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Mierzwa v. Hackensack University Medical Center

May 12, 2009


On appeal from the Superior Court of New Jersey, Law Division, Bergen County, Docket No. L-0949-08.

Per curiam.


Submitted: February 25, 2009

Before Judges C.L. Miniman and Baxter.

Plaintiff Edward J. Mierzwa appeals from an order of August 15, 2008, denying his motion for reconsideration of three orders entered on July 3, 2008, and one order entered on July 18, 2008. He also appeals from the orders sought to be reconsidered and from another order entered on May 6, 2008. We affirm.

One of plaintiff's claims arises from a verbal altercation he had with a parking lot attendant, Phil McGovern, at an off-campus psychiatric treatment facility operated by defendant Hackensack University Medical Center. Plaintiff drove through the gate of the parking lot when it was raised for the car in front of him, triggering the verbal dispute. The parking lot attendant was employed by an independent contractor, not by defendant. In the first count of his complaint, plaintiff sued defendant for "emotional distress" allegedly caused by this verbal dispute.

Plaintiff's other claim arises from defendant's attempts to secure payment from plaintiff for insurance copayments he owed the hospital, which sent them for collection. Plaintiff sued, not to adjust the amounts due, but for damages allegedly arising from "extortion" and "emotional distress."

Plaintiff instituted his action in the Special Civil Part, but later moved for a transfer to the Law Division. The motion was returnable on the Special Civil Part trial date, but plaintiff did not appear and his complaint was dismissed on December 18, 2007. The motion was granted that same day; however, the dismissal was not vacated.

The matter, at that point in the Law Division, was scheduled for mandatory arbitration on May 6, 2008, but plaintiff again failed to appear. An order of dismissal for lack of prosecution was entered on that date and plaintiff appeals from that dismissal.

After this second dismissal, plaintiff filed three motions seeking reinstatement of his complaint, partial summary judgment on the first count, and partial summary judgment on the second count. Defendant cross-moved for dismissal with prejudice. Plaintiff's three motions were denied by orders entered on July 3, 2008, from all of which defendant appeals. Defendant's cross-motion was granted on July 18, 2008, and plaintiff's complaint was dismissed with prejudice.

Plaintiff then moved for reconsideration of the denial of his three motions and for sanctions against counsel for defendant. That motion was denied on August 15, 2008, and a written decision accompanied the order of dismissal. The judge concluded that plaintiff had "fail[ed] to make a cognizable claim upon which a reasonable fact[-]finder could compensate him." He explained that defendant had no liability on the first count for the conduct of the parking lot attendant, who was not a hospital employee. As to the second count, plaintiff had acknowledged that he owed money to the defendant. This timely appeal followed.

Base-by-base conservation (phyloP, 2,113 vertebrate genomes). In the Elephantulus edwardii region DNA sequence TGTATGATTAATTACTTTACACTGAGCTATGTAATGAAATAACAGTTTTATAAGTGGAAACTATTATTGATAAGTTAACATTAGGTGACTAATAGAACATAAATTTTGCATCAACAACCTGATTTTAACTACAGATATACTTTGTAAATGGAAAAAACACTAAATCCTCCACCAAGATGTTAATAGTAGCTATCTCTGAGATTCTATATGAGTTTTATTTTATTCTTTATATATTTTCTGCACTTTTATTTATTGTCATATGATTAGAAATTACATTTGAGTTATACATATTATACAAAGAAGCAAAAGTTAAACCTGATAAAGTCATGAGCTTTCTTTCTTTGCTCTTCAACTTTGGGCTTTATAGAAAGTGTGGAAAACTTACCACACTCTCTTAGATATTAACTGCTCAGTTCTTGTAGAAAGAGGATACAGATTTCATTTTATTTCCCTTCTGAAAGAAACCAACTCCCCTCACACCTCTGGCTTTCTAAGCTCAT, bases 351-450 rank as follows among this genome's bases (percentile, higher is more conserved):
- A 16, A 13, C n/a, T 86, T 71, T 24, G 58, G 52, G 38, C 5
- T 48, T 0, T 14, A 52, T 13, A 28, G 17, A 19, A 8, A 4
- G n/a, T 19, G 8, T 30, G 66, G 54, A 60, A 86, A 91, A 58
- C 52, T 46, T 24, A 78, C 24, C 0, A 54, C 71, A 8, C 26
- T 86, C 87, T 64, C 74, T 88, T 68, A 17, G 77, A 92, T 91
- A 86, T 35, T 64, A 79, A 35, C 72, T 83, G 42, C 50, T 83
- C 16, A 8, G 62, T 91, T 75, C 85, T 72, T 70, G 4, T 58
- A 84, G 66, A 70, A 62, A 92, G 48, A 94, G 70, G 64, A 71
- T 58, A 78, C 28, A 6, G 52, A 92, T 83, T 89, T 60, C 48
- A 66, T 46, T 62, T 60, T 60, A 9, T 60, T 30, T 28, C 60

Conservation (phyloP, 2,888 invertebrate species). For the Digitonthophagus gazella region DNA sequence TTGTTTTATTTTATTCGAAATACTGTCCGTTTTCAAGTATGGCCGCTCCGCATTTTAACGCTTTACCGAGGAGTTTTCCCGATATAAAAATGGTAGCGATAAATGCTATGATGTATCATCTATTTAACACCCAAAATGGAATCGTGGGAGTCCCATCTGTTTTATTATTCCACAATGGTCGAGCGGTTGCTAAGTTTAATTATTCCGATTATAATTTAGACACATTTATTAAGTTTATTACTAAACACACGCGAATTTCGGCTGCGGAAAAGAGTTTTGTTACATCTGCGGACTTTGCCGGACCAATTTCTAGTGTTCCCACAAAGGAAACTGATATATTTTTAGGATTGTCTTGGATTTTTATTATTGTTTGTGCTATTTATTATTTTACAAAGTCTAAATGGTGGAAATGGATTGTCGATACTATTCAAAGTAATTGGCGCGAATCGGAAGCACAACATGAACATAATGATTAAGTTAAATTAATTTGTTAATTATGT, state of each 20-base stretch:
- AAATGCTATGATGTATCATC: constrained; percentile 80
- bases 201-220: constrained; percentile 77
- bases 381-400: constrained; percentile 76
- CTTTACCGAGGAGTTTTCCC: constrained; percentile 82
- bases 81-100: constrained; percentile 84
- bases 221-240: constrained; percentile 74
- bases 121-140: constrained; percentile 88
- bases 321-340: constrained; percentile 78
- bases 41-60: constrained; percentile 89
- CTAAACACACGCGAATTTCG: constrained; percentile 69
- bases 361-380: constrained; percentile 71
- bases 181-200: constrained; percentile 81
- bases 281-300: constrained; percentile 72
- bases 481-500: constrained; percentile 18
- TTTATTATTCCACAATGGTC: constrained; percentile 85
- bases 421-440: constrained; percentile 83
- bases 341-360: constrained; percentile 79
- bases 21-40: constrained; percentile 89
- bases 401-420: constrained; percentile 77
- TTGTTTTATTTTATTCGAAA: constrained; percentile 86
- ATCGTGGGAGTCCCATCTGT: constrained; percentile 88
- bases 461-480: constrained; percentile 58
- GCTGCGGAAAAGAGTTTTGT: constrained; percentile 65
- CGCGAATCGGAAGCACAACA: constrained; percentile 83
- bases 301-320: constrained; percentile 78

Plaintiff has presented us with a mélange of arguments based on claims of "case fixing," "civil rights abuses," conspiracy by personnel in the Civil Division Clerk's Office, "impeachment" of the judge, consumer fraud, and various other accusations against defense counsel. The issue, however, is only whether plaintiff has presented a cognizable claim for emotional distress. In order to do so, plaintiff must present evidence of conduct "'so outrageous in character, and so extreme in degree, as to go beyond all possible bounds of decency, and to be regarded as atrocious, and utterly intolerable in a civilized community.'" Buckley v. Trenton Sav. Fund Soc'y, 111 N.J. 355, 366 (1988) (quoting Restatement (Second) of Torts § 46 comment d (1965)). Moreover, "the emotional distress suffered by the plaintiff must be 'so severe that no reasonable man could be expected to endure it.'" Ibid. (quoting Restatement, supra, § 46 comment j). Of course, the claim must be based on defendant's conduct. Tarr v. Ciasulli, 181 N.J. 70, 77 (2004).

After carefully reviewing the record in the light of the written and oral arguments advanced by the parties, we conclude that the issues presented by plaintiff are without sufficient merit to warrant discussion in this opinion, R. 2:11-3(e)(1)(E), and we affirm substantially for the reasons expressed by the judge in his written opinion dated August 15, 2008.

In addition, we note that it is patently obvious here that defendant has no legal liability for the acts of persons employed by independent contractors, such as McGovern and collection agency employees. Furthermore, plaintiff has presented no evidence of conduct by defendant ...

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